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GRI 102-11

Risk Management

The REWE Group strives to create a balance among the economic, environmental and social impacts of its business operations wherever possible. To this end, it continuously measures its own performance and progress. When different goals conflict with one another, the company consults with experts from its own ranks and from external stakeholder groups.

GRI 102-11:

Precautionary principle or approach

As an international trade, travel and tourism company, the REWE Group faces a number of risks related to its business activities. These risks include logistics risks, price trends, amended laws and regulations that occasionally may have short reaction times. The company uses a uniform risk management system to successfully address this threat potential and seize long-term opportunities. The company’s management and supervisory bodies are informed annually about the combine’s current risk situation in a standardised report. To this end, risk managers send risk reports that contain inventories of relevant individual risks from the risk areas as of a given date. Risks with similar content and causes are subsequently aggregated at the combine level into risk categories and classified based on the threat potential to the REWE Group’s business activities, financial and earnings position, cash flows and image.

For more information about risk management, see the Management Report for business year 2021, pages 24–30.

Analysis of the social and environmental risks in the supply chains

As a way of systematically implementing sustainability into its supply chains, the REWE Group in Germany is taking a due-diligence approach based on the OECD-FAO Guidance for Responsible Agricultural Supply Chains. The process comprises five stages: risk analysis; development of focal points and objectives; the definition and implementation of measures; monitoring; and reporting. For further information on the analysis of the social and environmental risks in supply chains, see the section Product-Related Risk Analysis.

Climate-related risks and opportunities

As a trade and tourism company, the REWE Group is affected by both the physical and transitory risks arising from climate change. Heat waves, storms, droughts and floods impact the food retail sector and raw material production. Agricultural operations suffer 63 per cent of the damage and losses caused by extreme weather events, according to the UN Food and Agriculture Organisation (FAO). The German Ministry of Food and Agriculture reports that the country’s hectare yields for grain plunged 16 percent below their three-year average as a result of the drought that struck the country during the summer of 2018. An increase of 2 degrees Celsius in the Earth’s temperature could drive up the raw-material costs of the food and beverage sector by 10 percent through 2030, according to a study done by the auditing firm PwC. The company’s own locations can also be affected by extreme weather events like the disastrous flooding that struck the German states of Rhineland-Palatinate, North Rhine-Westphalia, Bavaria and Saxony in July 2021. A total of 55 REWE, nahkauf und PENNY stores located in the Ahr Valley area of Rhineland-Palatinate were either damaged or destroyed by the flooding. In the company’s tourism business, entire destinations are threatened by climate change. In particular, these areas include islands, coastal regions and ski resorts. The REWE Group also faces transitory risks resulting from international and national efforts to reduce greenhouse gas emissions like the Paris climate agreement or the German Climate Protection Act: One example of these risks is carbon pricing, a system that will increase the costs of energy and raw materials. The general public is also calling on political leaders and companies to introduce ever-stricter climate protection measures.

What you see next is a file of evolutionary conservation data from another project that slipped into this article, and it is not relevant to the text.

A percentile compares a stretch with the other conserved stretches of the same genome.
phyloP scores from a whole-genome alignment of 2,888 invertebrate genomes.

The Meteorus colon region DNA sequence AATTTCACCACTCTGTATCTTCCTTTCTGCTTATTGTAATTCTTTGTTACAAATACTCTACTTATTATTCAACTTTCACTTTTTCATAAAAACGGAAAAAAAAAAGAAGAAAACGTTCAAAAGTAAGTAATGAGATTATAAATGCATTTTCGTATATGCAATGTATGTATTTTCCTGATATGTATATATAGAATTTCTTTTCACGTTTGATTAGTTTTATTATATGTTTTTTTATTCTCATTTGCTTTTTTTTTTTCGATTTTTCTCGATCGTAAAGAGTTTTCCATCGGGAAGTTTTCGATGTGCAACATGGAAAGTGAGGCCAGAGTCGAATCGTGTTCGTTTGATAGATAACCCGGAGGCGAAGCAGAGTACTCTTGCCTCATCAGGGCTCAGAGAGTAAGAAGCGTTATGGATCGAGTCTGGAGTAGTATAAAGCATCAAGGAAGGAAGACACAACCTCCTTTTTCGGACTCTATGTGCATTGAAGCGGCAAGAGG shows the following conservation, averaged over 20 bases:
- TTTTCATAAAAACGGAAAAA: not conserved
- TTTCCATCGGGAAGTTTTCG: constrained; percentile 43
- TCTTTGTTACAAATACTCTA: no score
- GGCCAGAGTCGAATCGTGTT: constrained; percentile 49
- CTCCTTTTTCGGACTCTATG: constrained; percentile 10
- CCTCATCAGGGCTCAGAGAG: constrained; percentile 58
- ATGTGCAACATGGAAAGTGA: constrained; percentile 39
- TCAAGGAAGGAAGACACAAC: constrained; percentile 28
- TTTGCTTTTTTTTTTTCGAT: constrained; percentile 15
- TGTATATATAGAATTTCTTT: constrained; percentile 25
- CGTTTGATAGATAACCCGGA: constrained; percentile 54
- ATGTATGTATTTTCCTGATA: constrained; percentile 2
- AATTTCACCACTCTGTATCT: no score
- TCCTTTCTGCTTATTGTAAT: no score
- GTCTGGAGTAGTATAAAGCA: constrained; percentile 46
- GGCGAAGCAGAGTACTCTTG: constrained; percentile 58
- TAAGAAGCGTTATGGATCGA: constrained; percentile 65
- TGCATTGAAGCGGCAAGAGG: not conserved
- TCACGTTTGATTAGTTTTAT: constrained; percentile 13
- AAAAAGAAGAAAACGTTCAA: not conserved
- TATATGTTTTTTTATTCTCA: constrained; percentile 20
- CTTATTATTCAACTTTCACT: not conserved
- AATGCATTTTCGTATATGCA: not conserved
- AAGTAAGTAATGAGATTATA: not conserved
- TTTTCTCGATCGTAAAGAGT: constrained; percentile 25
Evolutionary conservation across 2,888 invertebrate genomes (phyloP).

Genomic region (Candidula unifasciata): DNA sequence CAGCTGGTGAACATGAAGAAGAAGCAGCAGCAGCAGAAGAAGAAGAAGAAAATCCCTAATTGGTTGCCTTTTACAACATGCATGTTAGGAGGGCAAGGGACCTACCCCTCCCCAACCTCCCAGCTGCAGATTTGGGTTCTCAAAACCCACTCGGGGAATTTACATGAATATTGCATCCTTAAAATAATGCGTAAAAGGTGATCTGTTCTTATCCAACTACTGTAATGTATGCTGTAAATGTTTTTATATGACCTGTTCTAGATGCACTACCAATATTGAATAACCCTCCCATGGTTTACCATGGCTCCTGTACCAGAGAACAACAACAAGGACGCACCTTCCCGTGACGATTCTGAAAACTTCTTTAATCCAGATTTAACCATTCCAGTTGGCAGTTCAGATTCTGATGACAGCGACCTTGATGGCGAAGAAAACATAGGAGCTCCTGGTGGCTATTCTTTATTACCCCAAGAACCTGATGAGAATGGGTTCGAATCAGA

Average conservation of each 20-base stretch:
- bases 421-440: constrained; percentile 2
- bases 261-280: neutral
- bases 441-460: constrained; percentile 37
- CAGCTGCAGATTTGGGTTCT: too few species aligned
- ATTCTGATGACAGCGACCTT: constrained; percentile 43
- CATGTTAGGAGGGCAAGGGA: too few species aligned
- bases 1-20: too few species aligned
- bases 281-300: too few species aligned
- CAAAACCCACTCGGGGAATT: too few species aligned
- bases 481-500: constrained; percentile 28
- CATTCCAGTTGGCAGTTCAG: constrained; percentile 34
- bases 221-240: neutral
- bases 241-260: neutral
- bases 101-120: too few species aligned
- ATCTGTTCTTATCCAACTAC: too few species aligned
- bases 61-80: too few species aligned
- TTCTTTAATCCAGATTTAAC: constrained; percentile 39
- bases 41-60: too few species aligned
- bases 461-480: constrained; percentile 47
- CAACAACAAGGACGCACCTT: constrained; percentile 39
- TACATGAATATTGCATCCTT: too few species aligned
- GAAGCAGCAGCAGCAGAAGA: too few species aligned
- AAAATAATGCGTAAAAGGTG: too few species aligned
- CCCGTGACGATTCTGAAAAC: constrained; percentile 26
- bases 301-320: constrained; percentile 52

Climate change is also affecting consumer behaviour: Faced with the increasingly obvious impact of climate change, German consumers want to have foods that are more sustainable. A study conducted for the Federation of German Consumer Organisations in 2021 found that 92 per cent of respondents rated the observance of tougher environmental standards and regional sources of food as important and that 95 per cent want food-production staff to have good working conditions and high animal welfare standards to be observed. Furthermore, investments in the transformation – that is things like the transition from fossil fuels to renewable energies and decarbonisation, efforts like those the REWE Group is already making – can do more than simply offset the costs associated with the negative impact of climate change: A study conducted by the auditing firm Deloitte found that the green transition will enable the economy to grow at a stronger rate over the long term than it would have if the investments in the 1.5-degree goal of the Paris climate agreement were not being made.

The REWE Group is concentrating its efforts on the company’s own impact on the environment and climate. It is continuously reducing its climate-relevant emissions in the process: After setting its climate objectives on the company level (see the section Climate Protection on the Company Level), the REWE Group issued its Guideline on Climate Action in the Supply Chain in January 2022 for the purpose of facilitating reductions in its supply chains. The REWE Group plans to more closely analyse climate-related risks and opportunities, integrate them into strategic processes and devise related measures.